This gory British horror satire features a hammy Michael Gough as Doctor Storm, the demented overseer of a bizarre health resort advertising "Hairy Holidays" for teenage hipsters -- on whom he secretly performs diabolical mind experiments, turning them into mindless automatons directed by a remote-control device. Those lucky enough to escape the doctor's operating table are invariably tracked down by a leather-clad bike gang or decapitated by the doctor's car (thanks to handy fender-mounted scythes). Into this trap falls pop music star Robin Askwith, whose quest for a stress-relieving getaway lands him in Gough's house of horrors. Oblivious, at first, to his impending fate (thanks to the diverting presence of the doctor's pretty niece, Vanessa Shaw), Askwith eventually realizes that the fellow patients look just a bit too relaxed for comfort. Ostensibly the blackest of black comedies, some aspects of the film actually presage Lindsay Anderson's far more sophisticated Britannia Hospital, though the satire here is far less intelligent. The biggest laughs are provided by the badly dated, ultra-mod '60s clothing and dialogue.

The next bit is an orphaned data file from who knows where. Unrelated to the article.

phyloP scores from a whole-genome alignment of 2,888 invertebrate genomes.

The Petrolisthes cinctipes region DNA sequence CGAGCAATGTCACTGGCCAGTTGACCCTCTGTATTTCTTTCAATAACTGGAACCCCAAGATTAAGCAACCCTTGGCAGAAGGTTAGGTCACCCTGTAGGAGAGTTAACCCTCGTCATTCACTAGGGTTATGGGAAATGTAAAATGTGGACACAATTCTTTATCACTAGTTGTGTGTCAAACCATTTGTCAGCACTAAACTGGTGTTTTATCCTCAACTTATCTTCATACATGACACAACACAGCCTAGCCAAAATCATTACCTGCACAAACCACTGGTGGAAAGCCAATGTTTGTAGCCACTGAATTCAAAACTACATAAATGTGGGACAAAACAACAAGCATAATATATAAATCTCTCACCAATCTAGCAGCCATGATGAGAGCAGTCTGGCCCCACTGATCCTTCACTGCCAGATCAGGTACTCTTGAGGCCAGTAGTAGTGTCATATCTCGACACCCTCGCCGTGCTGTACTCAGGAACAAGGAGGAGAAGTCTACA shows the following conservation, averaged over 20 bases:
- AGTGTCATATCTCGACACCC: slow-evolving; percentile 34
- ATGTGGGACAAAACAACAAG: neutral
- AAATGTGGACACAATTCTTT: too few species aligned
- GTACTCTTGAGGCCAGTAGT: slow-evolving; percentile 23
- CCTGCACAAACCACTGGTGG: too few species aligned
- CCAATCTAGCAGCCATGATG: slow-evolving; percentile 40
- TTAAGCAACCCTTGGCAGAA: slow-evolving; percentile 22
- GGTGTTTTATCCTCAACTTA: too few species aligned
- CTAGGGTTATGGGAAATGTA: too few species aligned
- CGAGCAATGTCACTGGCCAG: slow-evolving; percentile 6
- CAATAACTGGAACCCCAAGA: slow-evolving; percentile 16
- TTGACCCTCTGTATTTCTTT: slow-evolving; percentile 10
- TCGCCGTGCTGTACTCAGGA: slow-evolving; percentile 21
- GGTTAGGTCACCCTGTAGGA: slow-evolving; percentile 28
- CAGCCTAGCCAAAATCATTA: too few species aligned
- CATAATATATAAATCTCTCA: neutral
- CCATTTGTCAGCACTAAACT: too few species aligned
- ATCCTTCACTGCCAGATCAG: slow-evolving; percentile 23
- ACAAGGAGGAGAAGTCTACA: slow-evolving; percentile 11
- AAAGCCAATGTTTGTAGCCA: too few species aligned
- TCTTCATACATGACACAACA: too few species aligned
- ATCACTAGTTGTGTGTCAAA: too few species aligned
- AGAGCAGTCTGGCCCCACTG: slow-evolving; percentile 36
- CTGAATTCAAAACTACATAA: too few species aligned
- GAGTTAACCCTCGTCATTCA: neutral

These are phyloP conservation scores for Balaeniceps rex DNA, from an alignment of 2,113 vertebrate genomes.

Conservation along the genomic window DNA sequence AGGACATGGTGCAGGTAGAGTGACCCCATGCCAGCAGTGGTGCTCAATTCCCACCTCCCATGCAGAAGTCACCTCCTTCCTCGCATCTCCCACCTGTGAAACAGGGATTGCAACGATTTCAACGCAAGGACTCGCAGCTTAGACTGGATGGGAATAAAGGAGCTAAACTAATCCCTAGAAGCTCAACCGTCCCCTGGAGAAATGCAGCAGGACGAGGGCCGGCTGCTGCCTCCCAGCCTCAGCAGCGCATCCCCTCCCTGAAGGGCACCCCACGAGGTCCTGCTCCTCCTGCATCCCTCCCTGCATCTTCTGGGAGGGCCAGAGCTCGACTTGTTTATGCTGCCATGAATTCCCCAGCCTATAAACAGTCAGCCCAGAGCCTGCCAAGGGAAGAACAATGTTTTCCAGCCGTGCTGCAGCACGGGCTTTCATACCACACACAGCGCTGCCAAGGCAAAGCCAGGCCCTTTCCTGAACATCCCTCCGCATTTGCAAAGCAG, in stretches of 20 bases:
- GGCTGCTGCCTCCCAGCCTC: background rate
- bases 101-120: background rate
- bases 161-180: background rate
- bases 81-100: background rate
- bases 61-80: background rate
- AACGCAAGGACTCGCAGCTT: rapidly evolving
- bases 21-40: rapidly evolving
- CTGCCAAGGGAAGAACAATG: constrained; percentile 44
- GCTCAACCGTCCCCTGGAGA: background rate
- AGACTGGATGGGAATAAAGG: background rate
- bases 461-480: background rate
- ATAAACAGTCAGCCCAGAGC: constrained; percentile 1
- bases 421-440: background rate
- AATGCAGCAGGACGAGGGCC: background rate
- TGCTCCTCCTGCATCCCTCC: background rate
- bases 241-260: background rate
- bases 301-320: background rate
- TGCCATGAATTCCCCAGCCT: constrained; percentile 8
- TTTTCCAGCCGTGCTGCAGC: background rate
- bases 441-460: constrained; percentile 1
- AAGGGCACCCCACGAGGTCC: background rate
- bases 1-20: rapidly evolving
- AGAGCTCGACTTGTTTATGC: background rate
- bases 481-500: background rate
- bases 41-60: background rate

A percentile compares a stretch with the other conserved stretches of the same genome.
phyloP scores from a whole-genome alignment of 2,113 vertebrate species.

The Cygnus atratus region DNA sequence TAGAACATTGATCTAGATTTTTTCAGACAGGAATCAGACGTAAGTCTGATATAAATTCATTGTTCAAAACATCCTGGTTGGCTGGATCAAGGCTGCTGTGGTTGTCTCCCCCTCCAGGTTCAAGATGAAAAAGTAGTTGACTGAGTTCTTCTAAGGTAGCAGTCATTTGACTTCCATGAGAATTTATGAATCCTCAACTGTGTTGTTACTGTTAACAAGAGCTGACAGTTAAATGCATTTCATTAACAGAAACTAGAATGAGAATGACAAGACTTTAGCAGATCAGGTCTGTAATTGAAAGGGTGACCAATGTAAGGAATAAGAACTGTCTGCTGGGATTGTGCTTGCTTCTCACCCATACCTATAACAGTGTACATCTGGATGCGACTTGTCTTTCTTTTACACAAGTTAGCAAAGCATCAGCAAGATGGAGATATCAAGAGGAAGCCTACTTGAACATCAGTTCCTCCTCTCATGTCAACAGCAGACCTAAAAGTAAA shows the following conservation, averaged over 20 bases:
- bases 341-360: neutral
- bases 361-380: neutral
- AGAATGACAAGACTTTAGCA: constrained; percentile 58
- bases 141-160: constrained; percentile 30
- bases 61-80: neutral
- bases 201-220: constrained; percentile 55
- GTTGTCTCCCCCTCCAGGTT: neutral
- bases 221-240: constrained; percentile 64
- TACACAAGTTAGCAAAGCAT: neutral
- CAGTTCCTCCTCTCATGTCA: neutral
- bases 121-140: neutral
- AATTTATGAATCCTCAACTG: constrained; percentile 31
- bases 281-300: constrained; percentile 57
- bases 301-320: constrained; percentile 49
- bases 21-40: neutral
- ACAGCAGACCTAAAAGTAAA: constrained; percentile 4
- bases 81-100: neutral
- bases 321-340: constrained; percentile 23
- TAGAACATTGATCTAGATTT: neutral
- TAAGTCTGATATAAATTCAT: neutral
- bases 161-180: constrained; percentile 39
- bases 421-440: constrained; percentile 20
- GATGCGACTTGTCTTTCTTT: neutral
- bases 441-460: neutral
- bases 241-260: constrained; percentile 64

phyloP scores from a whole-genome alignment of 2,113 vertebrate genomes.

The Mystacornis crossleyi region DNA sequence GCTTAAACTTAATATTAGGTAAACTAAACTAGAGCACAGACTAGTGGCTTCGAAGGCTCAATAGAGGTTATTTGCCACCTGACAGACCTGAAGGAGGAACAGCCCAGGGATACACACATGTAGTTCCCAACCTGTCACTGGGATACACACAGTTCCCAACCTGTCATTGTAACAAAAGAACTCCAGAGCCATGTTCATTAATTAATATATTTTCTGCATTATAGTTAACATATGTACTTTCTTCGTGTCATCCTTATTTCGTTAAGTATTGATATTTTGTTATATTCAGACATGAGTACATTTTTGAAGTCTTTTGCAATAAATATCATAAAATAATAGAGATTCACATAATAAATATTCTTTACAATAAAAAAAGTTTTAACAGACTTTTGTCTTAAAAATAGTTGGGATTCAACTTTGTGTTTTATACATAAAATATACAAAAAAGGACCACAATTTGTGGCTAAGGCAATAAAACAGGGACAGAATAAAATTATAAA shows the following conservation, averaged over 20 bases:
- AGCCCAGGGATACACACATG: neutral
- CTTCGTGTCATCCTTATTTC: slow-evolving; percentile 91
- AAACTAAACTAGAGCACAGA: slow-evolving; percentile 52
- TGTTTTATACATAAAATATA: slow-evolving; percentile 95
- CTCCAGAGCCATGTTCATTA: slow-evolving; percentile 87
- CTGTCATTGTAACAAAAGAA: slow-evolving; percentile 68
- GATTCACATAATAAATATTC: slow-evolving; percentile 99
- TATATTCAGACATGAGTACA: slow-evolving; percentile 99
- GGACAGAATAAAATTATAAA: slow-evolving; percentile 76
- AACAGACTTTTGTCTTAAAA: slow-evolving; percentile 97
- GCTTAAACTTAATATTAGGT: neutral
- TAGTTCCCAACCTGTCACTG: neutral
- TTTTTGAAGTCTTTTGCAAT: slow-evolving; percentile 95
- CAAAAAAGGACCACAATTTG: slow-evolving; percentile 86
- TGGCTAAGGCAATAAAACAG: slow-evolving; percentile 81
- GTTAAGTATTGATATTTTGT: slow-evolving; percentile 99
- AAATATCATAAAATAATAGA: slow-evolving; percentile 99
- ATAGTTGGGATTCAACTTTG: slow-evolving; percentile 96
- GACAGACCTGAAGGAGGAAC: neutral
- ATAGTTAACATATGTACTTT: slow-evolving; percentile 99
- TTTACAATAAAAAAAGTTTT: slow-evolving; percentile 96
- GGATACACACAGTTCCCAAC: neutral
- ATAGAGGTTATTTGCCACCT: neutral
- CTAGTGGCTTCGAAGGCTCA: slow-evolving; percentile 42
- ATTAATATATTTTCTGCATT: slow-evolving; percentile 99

Excerpt from MRQE located HERE

Horror Hospital is a wonder. A film unknown by the world at large, and pretty much unknown by fans of general horror films, yet rightly lauded by British horror film fans as one of the greatest - if not the greatest - horror films ever made on these islands.

How did such a low budget mess of a film, with all its plot inconsistencies, wooden performances and all-round crapness, manage to reach such lofty heights? How can a production awash with fake blood and lacking in any genuine scares possibly be as good as quality films like The Wicker Man or Witchfinder General? It’s a puzzle, alright. The only answer seems to be: "Because it is. And if you don’t like it, we know a bloke who can change your mind. Forever."